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Coronavirus strategy for world domination

Color computed tomography (CT) of human lungs.

Extensive lung damage (green; artificially computed tomography) showed pneumonia in a person with COVID-19.Credit: Vsevolod Zvirik / SPL

The rapidly spreading variant of coronavirus blunts the body̵

7;s first line of defense, which could explain why it is more transmissible than previously circulating variants, according to a study of SARS-CoV-2 cell infection.

Since it was first discovered in the UK late last year, variant B.1.1.7 – also known as Alpha – has flown around the world to become the dominant form of SARS-CoV-2. Some studies have shown that Alpha’s ability to anticipate previously circulating variants may result from mutations in its thorn protein that allow it to enter cells more efficiently.

But a study1 posted on bioRxiv on June 7 suggests that Alpha also has tricks associated with mutations outside the thorn protein. These mutations probably mean that within hours of infecting a person, Alpha suppresses the rapid response that the body mounts against all invaders. By blocking this “innate immune response,” the virus buys more opportunities to infect other people.

This helps Alpha cope or hide from innate immunity – and we think that’s important for transmission, “said Claire Jolie, a virologist at University College London who led the work.

Jolie and her colleagues studied how human airway cells produce interferon, an immune protein that activates the body’s defenses when a pathogen arrives. The team found that alpha-infected cells produced far less interferon than cells infected with previously circulating variants of SARS-CoV-2. Suppression of interferon production by Alpha helps the option to stay in the body longer.

Protein mixing

Alpha-infected cells also have much higher levels of viral RNA encoding the Orf9b protein and of Orf9b itself. The researchers found that Orf9b reduced the body’s defenses by interfering with host proteins, which usually activate the production of interferon and other genes important for the innate immune response.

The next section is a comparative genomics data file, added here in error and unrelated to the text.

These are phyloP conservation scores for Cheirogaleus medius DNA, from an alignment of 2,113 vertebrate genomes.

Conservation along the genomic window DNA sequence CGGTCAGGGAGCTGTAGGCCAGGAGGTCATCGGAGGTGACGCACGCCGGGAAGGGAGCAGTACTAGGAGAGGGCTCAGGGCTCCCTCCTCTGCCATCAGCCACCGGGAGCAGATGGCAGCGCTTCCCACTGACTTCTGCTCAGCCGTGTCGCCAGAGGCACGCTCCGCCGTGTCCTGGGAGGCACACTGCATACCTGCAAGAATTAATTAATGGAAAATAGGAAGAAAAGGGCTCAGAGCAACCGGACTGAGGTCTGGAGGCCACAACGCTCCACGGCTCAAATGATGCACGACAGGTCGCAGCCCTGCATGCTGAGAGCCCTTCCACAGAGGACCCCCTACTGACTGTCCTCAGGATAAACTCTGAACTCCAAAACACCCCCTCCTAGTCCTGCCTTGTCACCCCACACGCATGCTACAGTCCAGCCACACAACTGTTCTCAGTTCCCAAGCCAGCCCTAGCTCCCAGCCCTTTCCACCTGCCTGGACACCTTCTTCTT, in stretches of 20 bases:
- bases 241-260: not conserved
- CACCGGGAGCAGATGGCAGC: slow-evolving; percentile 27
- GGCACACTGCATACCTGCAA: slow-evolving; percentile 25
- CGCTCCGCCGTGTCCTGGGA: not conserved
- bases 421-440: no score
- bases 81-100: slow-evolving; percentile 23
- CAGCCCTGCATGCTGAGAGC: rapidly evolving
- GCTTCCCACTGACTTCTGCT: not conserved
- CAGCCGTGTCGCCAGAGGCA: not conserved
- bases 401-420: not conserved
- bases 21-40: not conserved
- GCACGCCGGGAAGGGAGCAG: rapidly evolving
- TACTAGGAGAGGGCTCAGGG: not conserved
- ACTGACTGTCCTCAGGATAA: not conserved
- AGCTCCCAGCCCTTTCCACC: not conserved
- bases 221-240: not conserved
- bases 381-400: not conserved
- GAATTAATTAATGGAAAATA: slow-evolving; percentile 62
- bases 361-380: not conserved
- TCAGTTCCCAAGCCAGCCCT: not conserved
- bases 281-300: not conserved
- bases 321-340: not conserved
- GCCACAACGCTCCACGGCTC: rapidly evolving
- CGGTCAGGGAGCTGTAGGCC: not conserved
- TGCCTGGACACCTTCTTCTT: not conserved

The findings have not yet been reviewed.

Research2 published on bioRxiv on March 4 by Silvana Gaudiera, an immunogeneticist at the University of Western Australia in Perth, and her colleagues confirm some of these findings. Gaudiera and her team analyzed viral samples from people infected with alpha and found significantly higher levels of RNA expression – possibly representing Orf9b production – than in people infected with previous variants.

The team attributed this overexpression to a mutation outside the thorn protein in genes that are important for viral replication. The latest article “emphasizes the importance of looking beyond the spike protein for new mutations,” Gaudera said. These findings have not yet been reviewed.

Nevan Krogan, a geneticist at the University of California, San Francisco, who led the work with Jolie, says researchers are now expanding their analysis to other options for concern. “This virus is super mean,” he says. “The question is, what other tricks are there?”

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